The California Wildfires’ effect on Conservation Efforts
The wildfires in California continue to rage across the state, affecting the California Conservation project’s ability to do important conservation work.
October 8th 2020
For the past couple of months, the world has stared in shock at the stark scenes of devastation of the ongoing wildfire crisis on the west coast of the United States of America. By now, all are sure to have seen the pictures of orange skies that look like some filter placed on an apocalypse horror movie, or the vast amounts of smoke that the fires cause. All of this had had a massive impact on conservation efforts in the area where operations have had to be suspended.
WorkingAbroad’s California Conservation Project, where volunteers gain experience in ecological restoration and conservation work, has been directly impacted by the fires with the group responsible for running it explaining what happened when they received a mandatory
“Our lives changed mid-August, when the CZU Lightning Complex fire began in San Mateo County started by lightning storms which travelled the length of the state on this weekend. The fire progressed south and merged with other smaller fires into Santa Cruz County and at this point we heeded the mandatory evacuation order. Several crews were out of town at the time, and 2 crews were currently on their time off. Along with the residents of the town of Boulder Creek, CA, we found alternative housing for members and staff as this was the top priority. All of our members remain safely relocated as we’ve utilized alternative housing sites and project assignments this month.”
The group says the wildfires have had an impact on the US Forest Service as well, and while the closure of national forests is temporary, they say that “the damage to Boulder Creek and our Redwood Campus will be felt for months and years to come.”
Despite the devastation of the wildfires the group says there are reasons to remain optimistic saying that many trail work and restoration projects will be available soon.
“There is a great deal of hope that in partnership with dedicated volunteers, we will resume hosting immersive conservation projects and that we will continue to grow to offer more opportunities for travel, exploration, and resume-building in the public land management industry.”
As great as the devastation has been there are some good signs on the ground as well, with news that many of California’s ancient redwood trees in Big Basin State Park have survived the fire. Some of the trees are 2,000 years old and would be impossible to replace if lost. The trees’ bark and heartwood act as a natural flame retardant, giving the trees a much better chance of withstanding a wildfire than most.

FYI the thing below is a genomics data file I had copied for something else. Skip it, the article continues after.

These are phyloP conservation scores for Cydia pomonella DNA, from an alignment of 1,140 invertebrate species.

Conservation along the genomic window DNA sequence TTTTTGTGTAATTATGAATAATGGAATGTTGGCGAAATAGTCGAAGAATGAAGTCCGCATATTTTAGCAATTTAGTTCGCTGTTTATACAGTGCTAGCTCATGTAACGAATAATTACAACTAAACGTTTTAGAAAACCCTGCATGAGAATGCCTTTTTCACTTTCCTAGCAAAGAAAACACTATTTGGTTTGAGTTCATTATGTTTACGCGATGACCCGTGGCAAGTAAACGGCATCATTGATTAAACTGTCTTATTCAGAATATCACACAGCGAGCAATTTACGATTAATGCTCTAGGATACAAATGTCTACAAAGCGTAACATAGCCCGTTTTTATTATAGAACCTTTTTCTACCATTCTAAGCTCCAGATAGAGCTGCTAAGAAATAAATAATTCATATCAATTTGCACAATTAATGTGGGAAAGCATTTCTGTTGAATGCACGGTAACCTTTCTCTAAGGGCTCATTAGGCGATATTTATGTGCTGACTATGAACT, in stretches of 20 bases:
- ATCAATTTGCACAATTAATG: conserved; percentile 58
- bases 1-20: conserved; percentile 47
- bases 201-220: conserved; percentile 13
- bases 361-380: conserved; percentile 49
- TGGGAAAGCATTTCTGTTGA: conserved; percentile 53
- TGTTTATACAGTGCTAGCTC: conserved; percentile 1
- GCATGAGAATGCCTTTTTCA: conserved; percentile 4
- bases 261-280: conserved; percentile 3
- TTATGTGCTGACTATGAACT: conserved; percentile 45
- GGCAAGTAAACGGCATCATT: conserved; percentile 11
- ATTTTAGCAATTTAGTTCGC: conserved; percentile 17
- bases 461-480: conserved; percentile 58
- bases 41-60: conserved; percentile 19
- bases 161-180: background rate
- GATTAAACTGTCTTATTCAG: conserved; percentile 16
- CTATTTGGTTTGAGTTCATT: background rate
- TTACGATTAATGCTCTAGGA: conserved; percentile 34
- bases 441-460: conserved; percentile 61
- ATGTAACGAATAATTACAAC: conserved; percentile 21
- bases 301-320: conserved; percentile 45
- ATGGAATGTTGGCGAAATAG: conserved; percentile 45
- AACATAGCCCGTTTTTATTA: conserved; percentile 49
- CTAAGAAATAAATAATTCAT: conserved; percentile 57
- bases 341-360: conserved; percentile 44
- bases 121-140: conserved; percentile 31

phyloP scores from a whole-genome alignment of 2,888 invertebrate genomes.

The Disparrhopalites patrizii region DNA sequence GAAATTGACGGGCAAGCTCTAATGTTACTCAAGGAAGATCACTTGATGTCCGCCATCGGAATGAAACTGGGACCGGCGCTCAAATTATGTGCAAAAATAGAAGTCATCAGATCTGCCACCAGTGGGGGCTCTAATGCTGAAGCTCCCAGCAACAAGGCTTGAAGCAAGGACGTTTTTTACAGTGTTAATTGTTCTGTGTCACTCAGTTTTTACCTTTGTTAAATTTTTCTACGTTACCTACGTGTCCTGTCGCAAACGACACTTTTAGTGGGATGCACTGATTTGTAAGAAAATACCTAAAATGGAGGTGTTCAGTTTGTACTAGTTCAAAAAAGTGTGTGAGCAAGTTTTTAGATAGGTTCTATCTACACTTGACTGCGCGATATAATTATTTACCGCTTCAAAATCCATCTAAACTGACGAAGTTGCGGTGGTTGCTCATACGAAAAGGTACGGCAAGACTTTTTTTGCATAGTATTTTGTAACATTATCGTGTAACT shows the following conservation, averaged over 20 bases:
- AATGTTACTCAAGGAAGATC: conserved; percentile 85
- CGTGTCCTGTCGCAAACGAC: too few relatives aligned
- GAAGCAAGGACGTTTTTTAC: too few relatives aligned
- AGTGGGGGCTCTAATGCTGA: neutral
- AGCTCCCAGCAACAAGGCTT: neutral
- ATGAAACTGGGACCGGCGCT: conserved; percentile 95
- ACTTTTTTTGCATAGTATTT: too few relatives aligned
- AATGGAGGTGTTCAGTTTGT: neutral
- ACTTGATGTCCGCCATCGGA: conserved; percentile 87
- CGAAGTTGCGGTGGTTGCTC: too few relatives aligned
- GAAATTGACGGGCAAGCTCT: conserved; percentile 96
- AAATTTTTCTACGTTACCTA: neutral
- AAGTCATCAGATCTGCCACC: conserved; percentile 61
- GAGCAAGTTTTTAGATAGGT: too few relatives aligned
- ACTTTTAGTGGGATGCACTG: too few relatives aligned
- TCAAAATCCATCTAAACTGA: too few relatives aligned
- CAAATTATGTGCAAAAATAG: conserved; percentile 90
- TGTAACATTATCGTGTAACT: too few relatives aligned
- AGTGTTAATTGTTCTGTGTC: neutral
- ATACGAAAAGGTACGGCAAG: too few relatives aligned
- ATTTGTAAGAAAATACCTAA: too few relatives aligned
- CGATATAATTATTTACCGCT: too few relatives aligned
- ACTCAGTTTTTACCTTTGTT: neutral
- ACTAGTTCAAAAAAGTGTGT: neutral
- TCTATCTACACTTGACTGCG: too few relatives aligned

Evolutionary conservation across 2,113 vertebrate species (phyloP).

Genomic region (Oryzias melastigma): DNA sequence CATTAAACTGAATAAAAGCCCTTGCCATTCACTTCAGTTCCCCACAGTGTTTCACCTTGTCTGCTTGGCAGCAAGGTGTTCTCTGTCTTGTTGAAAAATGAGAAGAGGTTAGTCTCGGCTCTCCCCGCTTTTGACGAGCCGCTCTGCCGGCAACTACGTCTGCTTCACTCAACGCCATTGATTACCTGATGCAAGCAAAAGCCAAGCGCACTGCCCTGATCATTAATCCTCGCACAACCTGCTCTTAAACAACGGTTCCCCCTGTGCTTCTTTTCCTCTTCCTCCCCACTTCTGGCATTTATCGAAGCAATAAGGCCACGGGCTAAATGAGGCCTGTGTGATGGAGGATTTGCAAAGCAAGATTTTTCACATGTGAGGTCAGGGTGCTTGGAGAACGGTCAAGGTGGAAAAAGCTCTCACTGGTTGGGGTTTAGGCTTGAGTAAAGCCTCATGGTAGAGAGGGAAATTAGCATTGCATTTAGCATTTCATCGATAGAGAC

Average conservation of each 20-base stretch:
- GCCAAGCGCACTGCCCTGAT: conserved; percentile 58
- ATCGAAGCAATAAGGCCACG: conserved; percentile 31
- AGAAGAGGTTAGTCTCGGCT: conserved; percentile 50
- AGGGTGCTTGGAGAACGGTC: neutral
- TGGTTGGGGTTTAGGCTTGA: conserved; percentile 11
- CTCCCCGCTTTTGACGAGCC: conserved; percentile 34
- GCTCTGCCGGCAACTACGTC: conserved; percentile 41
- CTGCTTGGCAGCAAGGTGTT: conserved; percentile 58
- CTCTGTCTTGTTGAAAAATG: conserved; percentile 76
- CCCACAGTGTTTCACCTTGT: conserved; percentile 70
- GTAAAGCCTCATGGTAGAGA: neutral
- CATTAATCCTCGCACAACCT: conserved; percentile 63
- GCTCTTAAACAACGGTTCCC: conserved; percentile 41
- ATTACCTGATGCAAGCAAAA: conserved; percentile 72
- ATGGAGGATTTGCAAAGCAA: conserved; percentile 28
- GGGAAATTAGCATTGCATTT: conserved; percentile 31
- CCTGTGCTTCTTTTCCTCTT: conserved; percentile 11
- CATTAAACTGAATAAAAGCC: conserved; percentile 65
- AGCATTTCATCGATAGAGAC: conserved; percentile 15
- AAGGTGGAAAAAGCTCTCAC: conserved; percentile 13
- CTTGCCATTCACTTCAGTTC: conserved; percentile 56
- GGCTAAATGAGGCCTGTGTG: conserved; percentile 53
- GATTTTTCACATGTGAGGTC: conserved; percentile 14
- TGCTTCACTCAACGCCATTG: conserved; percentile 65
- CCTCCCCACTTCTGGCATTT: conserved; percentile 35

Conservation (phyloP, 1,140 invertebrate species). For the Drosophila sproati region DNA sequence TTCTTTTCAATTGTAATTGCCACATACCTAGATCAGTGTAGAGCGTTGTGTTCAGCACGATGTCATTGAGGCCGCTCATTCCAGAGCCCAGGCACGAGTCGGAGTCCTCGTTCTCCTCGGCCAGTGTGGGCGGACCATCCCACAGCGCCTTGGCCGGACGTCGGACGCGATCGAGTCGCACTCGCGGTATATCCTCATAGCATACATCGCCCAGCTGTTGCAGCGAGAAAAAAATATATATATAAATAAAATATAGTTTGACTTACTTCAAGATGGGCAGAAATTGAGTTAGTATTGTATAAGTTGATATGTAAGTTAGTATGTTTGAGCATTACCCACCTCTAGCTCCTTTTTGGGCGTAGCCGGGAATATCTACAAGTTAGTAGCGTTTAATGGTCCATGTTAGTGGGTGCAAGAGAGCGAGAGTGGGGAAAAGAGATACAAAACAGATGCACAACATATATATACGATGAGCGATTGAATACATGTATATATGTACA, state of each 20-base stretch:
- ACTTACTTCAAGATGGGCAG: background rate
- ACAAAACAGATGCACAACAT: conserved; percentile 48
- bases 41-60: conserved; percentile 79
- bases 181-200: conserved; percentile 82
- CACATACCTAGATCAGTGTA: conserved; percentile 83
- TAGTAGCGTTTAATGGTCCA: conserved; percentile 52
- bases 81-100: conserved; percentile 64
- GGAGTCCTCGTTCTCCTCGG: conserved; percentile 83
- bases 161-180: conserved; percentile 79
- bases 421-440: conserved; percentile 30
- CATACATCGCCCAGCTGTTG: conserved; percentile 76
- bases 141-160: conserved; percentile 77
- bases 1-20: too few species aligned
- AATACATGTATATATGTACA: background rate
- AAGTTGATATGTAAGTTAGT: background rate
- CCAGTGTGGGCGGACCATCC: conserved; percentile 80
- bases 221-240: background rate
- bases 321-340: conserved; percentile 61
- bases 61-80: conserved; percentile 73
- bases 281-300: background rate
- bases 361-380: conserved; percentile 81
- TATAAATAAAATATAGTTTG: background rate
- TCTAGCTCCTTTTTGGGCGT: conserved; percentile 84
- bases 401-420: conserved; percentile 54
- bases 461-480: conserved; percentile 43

The wildfires have though done much more than just damage property and land. They have also dramatically damaged the air quality of the western coast of the U.S. It was reported that the city of Portland in Oregon was found to have the worst air quality of anywhere on the planet due to the smoke from the fires, with doctors warning that anyone breathing the air would be exposed to serious health risks. The amount of smoke generated by these fires is so large that it spread across the continent. The smoke was reported in Ontario, Canada, which is over a thousand kilometres from the fires, although there is no serious affects to the air quality at that distance.
According to CAL FIRE, an organisation that tracks wildfires in California, there have been over 8,320 wildfire incidents that have burned over 4 million acres in California since the beginning of the year. Over 8,600 structures have been destroyed and 31 people lost their lives [as of 8th October 2020].
The so-called ‘August Complex’ fire that has been raging across seven counties in Northern California, recently expanded beyond 1m acres. This has classified it into a so-called “Giga-fire“, which has never been used in a contemporary setting in California.
Climate change is undoubtedly at work with the fires. This summer was much more dry than normal, causing larger fires that burn more quickly. It’s likely that if this continues, the fires we see this year could become the norm on the west coast of America. In an analysis by Climate Central from 2016, it was already then stated that the wildfire season is three months longer and that big wildfires like these are three times more common across the US west coast than just 50 years ago. It states that it is “approaching the point where the notion of a fire season will be made obsolete by the reality of year-round wildfires across the West.”
The scale of how many people are working to get the fires under control is hard to comprehend, with over 16,500 firefighters currently deployed around the state to battle 22 major wildfires and one extended attack wildfire. Just a few days ago, firefighters had to respond to another 25 new wildfires, according to CAL FIRE. The main concern is the effect of the fires themselves on communities in their path and the environment as a whole. Until the fires are fully extinguished, we won’t know exactly how much total land will have burned, houses tragically lost and how many animals have died in the fires.
Written by WorkingAbroad blog writer, James Gaughan
Photo source: Wiki Commons.
Cover photo: Inklein from Wiki Commons